Resources

Center for Children's Initiatives and the Campaign for Educational Equity
Nov 2013
This report provides a detailed roadmap for making high-quality, full-day prekindergarten available for all three- and four-year-old children in New York State over an eight-year period.
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Southern Education Foundation
Oct 2013
A majority of public school children in 17 states – including most of the South and several Western states – are low-income for the first time in four decades. This report tracks the demographic shifts in public education and the growing number of students eligible for for free and reduced-price lunch at school, a rough proxy for poverty levels. 
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Urban Youth Collaborative
Oct 2013
In this policy brief, the Urban Youth Collaborative highlights proven strategies from across New York City for encouraging students to go to college and supporting them as they navigate the application process.
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Jerri Derlikowski Arkansas Advocates for Children and Families
Oct 2013
The quality of school facilities can have a major impact on the education that our children receive and whether they succeed in school. Research, court decisions, and states have long recognized that disparities in access to basic school facilities can lead to differences in educational outcomes, especially for low-income students. This brief makes the case that state funding for school facilities in Arkansas should be increased to meet the needs of all districts. The official standards, that facilities need only be warm, safe, and dry, is not good enough.
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Elaine Weiss Broader, Bolder Approach to Education
Sep 2013
A review of the first three years of the federal Race to the Top program finds that its key tenet of teacher and school accountability is "deeply flawed" because it fails to address the opportunity gap in access to educational resources that puts students of color and low-income students at a disadvantage. 
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Peter Fisher and Noah Berger Economic Policy Institute and Massachusetts Budget and Policy Center
Aug 2013
The best way to build a strong state economy isn't to cut taxes and hope businesses invest in your state and create jobs. Instead, the best way to ensure both economic prosperity and job creation is to invest in education. A policy brief by Peter Fisher of the Economic Policy Institute and Noah Berger of the Massachusetts Budget and Policy Center (an OTL ally) has a simple message for state-level policymakers concerned about their state's workers: "If you educate them, jobs will come."
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A+ NYC
Jul 2013
Over the last year the A+ NYC coalition held countless workshops and visited every corner of the city in a big blue bus, gathering perspectives on how to create a world-class school system where every student can succeed. The result is the PS 2013 Education Roadmap for the Next Mayor — an unparalleled set of recommendations that sketch an inspiring vision of an education system that treasures the complexity of children and their communities; equips schools with the tools to prepare students for a range of destinies; and works interdependently to leverage the city’s vast resources in service of schools.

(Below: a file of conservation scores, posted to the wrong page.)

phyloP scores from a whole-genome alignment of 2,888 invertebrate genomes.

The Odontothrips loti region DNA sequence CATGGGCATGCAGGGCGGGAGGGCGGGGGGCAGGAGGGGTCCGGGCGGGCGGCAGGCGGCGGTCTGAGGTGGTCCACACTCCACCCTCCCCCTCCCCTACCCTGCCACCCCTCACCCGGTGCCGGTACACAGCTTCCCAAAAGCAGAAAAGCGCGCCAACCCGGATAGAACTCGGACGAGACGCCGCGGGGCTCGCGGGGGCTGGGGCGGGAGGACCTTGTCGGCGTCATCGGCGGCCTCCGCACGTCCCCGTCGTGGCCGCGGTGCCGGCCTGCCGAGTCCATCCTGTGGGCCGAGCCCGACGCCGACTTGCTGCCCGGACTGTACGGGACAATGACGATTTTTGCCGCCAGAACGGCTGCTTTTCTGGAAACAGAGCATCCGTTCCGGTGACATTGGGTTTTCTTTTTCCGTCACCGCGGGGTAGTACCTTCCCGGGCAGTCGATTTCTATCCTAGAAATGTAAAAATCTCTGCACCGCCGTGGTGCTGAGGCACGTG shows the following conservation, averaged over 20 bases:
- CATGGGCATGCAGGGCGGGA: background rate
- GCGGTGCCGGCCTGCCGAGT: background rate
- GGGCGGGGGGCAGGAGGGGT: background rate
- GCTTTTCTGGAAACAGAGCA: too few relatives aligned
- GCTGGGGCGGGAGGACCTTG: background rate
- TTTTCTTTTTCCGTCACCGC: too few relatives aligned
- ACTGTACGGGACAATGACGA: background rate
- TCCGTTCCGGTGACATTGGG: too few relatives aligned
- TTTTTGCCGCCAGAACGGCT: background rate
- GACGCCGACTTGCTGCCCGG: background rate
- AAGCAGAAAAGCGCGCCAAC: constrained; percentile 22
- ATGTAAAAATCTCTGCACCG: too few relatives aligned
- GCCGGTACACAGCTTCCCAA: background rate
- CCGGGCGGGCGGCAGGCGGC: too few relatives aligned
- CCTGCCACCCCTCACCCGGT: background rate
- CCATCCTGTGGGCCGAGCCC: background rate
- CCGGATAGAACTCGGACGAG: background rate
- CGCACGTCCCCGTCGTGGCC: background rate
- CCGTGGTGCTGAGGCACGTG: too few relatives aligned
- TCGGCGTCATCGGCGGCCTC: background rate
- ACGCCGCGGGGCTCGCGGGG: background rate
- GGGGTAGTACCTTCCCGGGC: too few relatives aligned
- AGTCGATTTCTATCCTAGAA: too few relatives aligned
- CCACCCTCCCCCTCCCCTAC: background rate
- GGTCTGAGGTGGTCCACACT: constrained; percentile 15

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New York City Comptroller John C. Liu
Jul 2013
A report from New York City Comptroller John Liu compares the city's pervasive use of zero-tolerance discipline policies in schools to the city's controversial and discriminatory stop-and-frisk practices. While the report is particular to NYC schools, its analysis of the school pushout crisis and what needs to change can be readily applied to any district in the country, which makes it a terrific resources for advocates and organizers.
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Advancement Project
Jul 2013
This infographic from the Advancement Project details how schools criminalize students and push them down the school-to-prison pipeline through the use of harsh, zero-tolerance discipline policies. The infographic was released ahead of the Advancement Project's national convening, "We Can Do Better: Collaborating to Reform School Discipline and Accountability." Download full infographic below. 
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Annie E. Casey Foundation
Jul 2013
The 2013 KIDS COUNT Data Book provides a detailed picture of how children are faring in the United States. In addition to ranking states on overall child well-being, the Data Book ranks states in four domains: Economic Well-Being, Education, Health, and Family and Community.
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